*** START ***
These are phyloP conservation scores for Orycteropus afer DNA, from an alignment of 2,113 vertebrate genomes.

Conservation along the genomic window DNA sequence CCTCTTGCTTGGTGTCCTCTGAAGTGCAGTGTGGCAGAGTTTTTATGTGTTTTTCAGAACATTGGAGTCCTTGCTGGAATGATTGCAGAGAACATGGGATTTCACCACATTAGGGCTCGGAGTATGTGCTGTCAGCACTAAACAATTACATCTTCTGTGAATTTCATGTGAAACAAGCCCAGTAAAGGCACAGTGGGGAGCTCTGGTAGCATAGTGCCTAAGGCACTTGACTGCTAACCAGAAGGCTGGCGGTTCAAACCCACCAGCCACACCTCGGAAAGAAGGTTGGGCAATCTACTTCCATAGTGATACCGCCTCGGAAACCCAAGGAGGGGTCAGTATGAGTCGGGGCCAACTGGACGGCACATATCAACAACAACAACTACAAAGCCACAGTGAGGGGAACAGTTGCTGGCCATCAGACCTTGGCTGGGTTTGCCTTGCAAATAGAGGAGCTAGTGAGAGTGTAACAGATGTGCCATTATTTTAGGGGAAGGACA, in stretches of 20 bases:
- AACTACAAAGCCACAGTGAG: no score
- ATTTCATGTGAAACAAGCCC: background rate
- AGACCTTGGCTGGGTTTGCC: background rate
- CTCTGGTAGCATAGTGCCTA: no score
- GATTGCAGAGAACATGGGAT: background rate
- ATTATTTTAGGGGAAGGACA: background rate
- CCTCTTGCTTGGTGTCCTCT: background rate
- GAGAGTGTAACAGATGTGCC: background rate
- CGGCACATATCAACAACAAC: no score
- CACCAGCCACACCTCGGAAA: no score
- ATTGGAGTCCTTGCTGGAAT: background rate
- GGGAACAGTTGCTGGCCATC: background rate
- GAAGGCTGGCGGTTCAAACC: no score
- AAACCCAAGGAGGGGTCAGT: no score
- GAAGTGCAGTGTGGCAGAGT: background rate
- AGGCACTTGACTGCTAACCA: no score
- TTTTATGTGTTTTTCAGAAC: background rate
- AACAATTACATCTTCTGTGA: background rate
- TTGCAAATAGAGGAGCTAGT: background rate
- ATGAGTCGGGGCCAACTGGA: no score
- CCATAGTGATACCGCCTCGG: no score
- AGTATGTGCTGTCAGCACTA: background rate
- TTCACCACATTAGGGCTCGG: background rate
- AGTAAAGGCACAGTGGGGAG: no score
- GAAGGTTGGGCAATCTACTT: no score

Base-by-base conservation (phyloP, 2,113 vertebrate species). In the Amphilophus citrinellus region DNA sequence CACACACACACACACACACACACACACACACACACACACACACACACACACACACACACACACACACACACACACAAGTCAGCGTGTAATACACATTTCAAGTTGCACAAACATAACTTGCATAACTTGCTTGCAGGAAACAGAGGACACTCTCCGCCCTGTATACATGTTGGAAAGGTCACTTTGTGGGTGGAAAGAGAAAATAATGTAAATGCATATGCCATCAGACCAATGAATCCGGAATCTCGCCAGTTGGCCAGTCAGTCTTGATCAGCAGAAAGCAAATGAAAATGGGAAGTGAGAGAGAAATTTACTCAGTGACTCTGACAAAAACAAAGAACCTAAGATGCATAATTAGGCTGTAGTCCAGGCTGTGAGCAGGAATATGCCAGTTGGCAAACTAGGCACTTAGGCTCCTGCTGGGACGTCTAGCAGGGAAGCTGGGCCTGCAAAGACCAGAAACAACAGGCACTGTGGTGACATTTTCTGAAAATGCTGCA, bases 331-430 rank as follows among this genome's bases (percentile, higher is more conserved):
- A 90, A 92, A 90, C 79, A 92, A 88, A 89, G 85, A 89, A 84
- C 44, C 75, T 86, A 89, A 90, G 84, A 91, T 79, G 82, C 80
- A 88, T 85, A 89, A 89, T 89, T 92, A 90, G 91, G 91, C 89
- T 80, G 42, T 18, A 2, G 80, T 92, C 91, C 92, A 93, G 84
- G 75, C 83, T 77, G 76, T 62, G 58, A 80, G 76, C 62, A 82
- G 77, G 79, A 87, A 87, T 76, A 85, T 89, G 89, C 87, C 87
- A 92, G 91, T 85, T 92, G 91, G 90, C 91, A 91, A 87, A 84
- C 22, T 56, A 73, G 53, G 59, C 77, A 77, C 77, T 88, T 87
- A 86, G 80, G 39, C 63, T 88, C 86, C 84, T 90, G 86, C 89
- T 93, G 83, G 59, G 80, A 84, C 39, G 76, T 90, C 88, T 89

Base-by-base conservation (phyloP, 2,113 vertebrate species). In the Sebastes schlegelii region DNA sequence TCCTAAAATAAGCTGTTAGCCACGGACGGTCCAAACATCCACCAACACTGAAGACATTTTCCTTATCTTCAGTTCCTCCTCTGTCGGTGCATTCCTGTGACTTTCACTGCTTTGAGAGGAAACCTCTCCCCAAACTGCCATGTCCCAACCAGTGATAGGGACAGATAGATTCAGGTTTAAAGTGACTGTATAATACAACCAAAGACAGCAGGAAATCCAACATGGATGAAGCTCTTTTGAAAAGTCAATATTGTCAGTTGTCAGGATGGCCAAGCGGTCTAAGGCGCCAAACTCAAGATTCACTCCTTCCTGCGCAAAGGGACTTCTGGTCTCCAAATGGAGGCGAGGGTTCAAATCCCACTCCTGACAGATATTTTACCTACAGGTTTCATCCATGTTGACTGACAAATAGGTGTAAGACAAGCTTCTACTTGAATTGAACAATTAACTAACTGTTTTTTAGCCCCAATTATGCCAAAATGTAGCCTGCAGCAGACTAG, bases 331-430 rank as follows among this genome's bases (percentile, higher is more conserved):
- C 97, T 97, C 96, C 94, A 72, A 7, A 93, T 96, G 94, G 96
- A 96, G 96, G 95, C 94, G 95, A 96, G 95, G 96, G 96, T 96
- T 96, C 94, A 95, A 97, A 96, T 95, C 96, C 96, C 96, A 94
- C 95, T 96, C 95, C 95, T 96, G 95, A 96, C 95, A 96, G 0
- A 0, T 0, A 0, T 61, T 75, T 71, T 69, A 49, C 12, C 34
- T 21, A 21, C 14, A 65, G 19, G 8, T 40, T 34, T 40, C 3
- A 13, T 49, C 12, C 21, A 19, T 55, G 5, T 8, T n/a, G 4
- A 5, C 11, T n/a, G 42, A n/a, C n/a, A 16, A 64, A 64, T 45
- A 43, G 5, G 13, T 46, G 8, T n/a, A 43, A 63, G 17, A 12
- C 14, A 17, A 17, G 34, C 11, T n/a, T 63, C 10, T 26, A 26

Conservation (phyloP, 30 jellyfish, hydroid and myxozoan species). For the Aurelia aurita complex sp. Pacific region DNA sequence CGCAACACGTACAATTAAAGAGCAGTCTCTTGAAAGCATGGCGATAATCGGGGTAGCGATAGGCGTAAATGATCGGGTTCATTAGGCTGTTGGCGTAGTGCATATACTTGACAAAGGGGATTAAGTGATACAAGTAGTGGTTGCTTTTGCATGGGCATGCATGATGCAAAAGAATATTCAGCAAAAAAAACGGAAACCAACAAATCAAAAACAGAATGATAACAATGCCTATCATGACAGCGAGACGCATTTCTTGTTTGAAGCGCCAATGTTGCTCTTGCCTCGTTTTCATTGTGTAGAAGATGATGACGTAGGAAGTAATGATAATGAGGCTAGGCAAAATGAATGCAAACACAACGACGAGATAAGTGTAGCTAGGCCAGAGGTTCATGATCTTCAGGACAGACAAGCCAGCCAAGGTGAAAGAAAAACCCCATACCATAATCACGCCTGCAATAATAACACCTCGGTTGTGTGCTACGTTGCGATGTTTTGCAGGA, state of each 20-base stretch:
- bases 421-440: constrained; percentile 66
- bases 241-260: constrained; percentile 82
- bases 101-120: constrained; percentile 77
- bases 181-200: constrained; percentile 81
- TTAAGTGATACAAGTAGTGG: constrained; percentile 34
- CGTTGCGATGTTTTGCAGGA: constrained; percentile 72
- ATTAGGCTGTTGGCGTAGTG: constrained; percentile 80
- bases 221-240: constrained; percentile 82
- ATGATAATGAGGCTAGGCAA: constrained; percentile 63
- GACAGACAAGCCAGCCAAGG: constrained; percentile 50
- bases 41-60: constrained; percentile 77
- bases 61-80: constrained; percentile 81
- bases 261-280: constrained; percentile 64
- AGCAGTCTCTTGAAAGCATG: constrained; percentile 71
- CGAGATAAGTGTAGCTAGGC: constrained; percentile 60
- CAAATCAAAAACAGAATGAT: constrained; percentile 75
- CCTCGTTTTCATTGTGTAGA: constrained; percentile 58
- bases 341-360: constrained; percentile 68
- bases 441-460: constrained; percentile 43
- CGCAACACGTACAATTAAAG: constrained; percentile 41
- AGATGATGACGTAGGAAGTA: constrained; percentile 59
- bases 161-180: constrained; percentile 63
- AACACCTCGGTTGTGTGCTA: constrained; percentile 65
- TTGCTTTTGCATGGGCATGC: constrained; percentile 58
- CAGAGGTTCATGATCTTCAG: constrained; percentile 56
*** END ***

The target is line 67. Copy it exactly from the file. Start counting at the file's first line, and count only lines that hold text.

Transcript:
- CCTCGTTTTCATTGTGTAGA: constrained; percentile 58